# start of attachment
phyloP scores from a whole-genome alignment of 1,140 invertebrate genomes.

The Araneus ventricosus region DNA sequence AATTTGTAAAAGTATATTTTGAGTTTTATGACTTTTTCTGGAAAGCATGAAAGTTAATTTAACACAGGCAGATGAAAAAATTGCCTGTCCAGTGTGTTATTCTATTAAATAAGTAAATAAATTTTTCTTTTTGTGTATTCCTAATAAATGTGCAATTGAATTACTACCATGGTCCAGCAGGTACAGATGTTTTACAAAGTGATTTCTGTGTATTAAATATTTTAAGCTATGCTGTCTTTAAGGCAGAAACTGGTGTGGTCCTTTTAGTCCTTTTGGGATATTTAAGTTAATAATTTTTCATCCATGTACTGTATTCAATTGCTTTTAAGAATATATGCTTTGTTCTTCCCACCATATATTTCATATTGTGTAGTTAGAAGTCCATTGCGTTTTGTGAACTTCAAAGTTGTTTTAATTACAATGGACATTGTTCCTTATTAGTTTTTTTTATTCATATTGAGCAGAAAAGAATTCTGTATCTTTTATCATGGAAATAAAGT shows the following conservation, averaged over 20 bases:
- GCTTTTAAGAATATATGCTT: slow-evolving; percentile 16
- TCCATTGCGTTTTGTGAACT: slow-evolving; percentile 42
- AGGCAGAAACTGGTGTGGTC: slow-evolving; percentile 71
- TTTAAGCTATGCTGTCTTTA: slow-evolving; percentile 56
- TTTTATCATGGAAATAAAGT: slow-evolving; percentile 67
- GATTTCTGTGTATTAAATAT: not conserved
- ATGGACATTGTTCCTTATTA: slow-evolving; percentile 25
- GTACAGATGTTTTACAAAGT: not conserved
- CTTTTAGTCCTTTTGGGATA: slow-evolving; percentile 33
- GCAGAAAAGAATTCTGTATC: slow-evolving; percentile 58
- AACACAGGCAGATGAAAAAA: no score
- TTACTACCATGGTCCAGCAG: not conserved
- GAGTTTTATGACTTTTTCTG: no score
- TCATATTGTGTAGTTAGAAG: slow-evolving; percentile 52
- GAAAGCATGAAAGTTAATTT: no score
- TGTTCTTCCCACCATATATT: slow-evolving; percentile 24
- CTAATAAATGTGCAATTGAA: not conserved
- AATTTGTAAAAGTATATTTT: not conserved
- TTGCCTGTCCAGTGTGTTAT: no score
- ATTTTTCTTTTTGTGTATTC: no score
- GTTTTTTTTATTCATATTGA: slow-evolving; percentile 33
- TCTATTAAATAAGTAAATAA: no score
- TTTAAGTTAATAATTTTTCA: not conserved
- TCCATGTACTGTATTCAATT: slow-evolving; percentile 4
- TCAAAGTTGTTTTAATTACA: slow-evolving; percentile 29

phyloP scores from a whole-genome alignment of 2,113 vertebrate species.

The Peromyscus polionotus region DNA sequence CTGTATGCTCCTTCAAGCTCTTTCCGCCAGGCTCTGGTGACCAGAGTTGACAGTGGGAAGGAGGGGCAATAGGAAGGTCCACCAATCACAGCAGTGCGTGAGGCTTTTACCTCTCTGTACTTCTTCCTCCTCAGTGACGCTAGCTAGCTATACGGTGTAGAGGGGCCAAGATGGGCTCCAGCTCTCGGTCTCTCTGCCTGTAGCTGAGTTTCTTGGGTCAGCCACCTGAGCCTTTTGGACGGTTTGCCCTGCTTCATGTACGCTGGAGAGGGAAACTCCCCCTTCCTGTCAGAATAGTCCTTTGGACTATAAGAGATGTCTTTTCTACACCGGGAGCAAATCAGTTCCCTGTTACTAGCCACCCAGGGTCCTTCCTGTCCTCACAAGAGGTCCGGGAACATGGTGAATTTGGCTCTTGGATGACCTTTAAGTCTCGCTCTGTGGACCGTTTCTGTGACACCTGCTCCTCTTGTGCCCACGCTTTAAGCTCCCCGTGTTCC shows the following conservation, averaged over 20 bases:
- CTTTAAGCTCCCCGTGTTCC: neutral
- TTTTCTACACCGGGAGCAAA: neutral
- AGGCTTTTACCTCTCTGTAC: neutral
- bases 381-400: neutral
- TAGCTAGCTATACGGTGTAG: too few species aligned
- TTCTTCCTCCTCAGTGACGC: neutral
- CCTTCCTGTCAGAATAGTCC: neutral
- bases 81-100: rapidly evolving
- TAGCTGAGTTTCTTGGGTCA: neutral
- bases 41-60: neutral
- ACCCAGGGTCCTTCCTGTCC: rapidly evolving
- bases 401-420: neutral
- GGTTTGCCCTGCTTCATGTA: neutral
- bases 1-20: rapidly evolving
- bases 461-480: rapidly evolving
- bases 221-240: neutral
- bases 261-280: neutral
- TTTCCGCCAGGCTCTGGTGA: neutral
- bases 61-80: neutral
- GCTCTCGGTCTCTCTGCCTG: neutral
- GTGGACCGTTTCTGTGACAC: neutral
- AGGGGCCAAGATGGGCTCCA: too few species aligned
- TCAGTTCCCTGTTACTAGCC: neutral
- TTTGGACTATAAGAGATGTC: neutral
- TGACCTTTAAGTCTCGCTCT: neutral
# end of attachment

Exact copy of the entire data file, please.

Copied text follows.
phyloP scores from a whole-genome alignment of 1,140 invertebrate genomes.

The Araneus ventricosus region DNA sequence AATTTGTAAAAGTATATTTTGAGTTTTATGACTTTTTCTGGAAAGCATGAAAGTTAATTTAACACAGGCAGATGAAAAAATTGCCTGTCCAGTGTGTTATTCTATTAAATAAGTAAATAAATTTTTCTTTTTGTGTATTCCTAATAAATGTGCAATTGAATTACTACCATGGTCCAGCAGGTACAGATGTTTTACAAAGTGATTTCTGTGTATTAAATATTTTAAGCTATGCTGTCTTTAAGGCAGAAACTGGTGTGGTCCTTTTAGTCCTTTTGGGATATTTAAGTTAATAATTTTTCATCCATGTACTGTATTCAATTGCTTTTAAGAATATATGCTTTGTTCTTCCCACCATATATTTCATATTGTGTAGTTAGAAGTCCATTGCGTTTTGTGAACTTCAAAGTTGTTTTAATTACAATGGACATTGTTCCTTATTAGTTTTTTTTATTCATATTGAGCAGAAAAGAATTCTGTATCTTTTATCATGGAAATAAAGT shows the following conservation, averaged over 20 bases:
- GCTTTTAAGAATATATGCTT: slow-evolving; percentile 16
- TCCATTGCGTTTTGTGAACT: slow-evolving; percentile 42
- AGGCAGAAACTGGTGTGGTC: slow-evolving; percentile 71
- TTTAAGCTATGCTGTCTTTA: slow-evolving; percentile 56
- TTTTATCATGGAAATAAAGT: slow-evolving; percentile 67
- GATTTCTGTGTATTAAATAT: not conserved
- ATGGACATTGTTCCTTATTA: slow-evolving; percentile 25
- GTACAGATGTTTTACAAAGT: not conserved
- CTTTTAGTCCTTTTGGGATA: slow-evolving; percentile 33
- GCAGAAAAGAATTCTGTATC: slow-evolving; percentile 58
- AACACAGGCAGATGAAAAAA: no score
- TTACTACCATGGTCCAGCAG: not conserved
- GAGTTTTATGACTTTTTCTG: no score
- TCATATTGTGTAGTTAGAAG: slow-evolving; percentile 52
- GAAAGCATGAAAGTTAATTT: no score
- TGTTCTTCCCACCATATATT: slow-evolving; percentile 24
- CTAATAAATGTGCAATTGAA: not conserved
- AATTTGTAAAAGTATATTTT: not conserved
- TTGCCTGTCCAGTGTGTTAT: no score
- ATTTTTCTTTTTGTGTATTC: no score
- GTTTTTTTTATTCATATTGA: slow-evolving; percentile 33
- TCTATTAAATAAGTAAATAA: no score
- TTTAAGTTAATAATTTTTCA: not conserved
- TCCATGTACTGTATTCAATT: slow-evolving; percentile 4
- TCAAAGTTGTTTTAATTACA: slow-evolving; percentile 29

phyloP scores from a whole-genome alignment of 2,113 vertebrate species.

The Peromyscus polionotus region DNA sequence CTGTATGCTCCTTCAAGCTCTTTCCGCCAGGCTCTGGTGACCAGAGTTGACAGTGGGAAGGAGGGGCAATAGGAAGGTCCACCAATCACAGCAGTGCGTGAGGCTTTTACCTCTCTGTACTTCTTCCTCCTCAGTGACGCTAGCTAGCTATACGGTGTAGAGGGGCCAAGATGGGCTCCAGCTCTCGGTCTCTCTGCCTGTAGCTGAGTTTCTTGGGTCAGCCACCTGAGCCTTTTGGACGGTTTGCCCTGCTTCATGTACGCTGGAGAGGGAAACTCCCCCTTCCTGTCAGAATAGTCCTTTGGACTATAAGAGATGTCTTTTCTACACCGGGAGCAAATCAGTTCCCTGTTACTAGCCACCCAGGGTCCTTCCTGTCCTCACAAGAGGTCCGGGAACATGGTGAATTTGGCTCTTGGATGACCTTTAAGTCTCGCTCTGTGGACCGTTTCTGTGACACCTGCTCCTCTTGTGCCCACGCTTTAAGCTCCCCGTGTTCC shows the following conservation, averaged over 20 bases:
- CTTTAAGCTCCCCGTGTTCC: neutral
- TTTTCTACACCGGGAGCAAA: neutral
- AGGCTTTTACCTCTCTGTAC: neutral
- bases 381-400: neutral
- TAGCTAGCTATACGGTGTAG: too few species aligned
- TTCTTCCTCCTCAGTGACGC: neutral
- CCTTCCTGTCAGAATAGTCC: neutral
- bases 81-100: rapidly evolving
- TAGCTGAGTTTCTTGGGTCA: neutral
- bases 41-60: neutral
- ACCCAGGGTCCTTCCTGTCC: rapidly evolving
- bases 401-420: neutral
- GGTTTGCCCTGCTTCATGTA: neutral
- bases 1-20: rapidly evolving
- bases 461-480: rapidly evolving
- bases 221-240: neutral
- bases 261-280: neutral
- TTTCCGCCAGGCTCTGGTGA: neutral
- bases 61-80: neutral
- GCTCTCGGTCTCTCTGCCTG: neutral
- GTGGACCGTTTCTGTGACAC: neutral
- AGGGGCCAAGATGGGCTCCA: too few species aligned
- TCAGTTCCCTGTTACTAGCC: neutral
- TTTGGACTATAAGAGATGTC: neutral
- TGACCTTTAAGTCTCGCTCT: neutral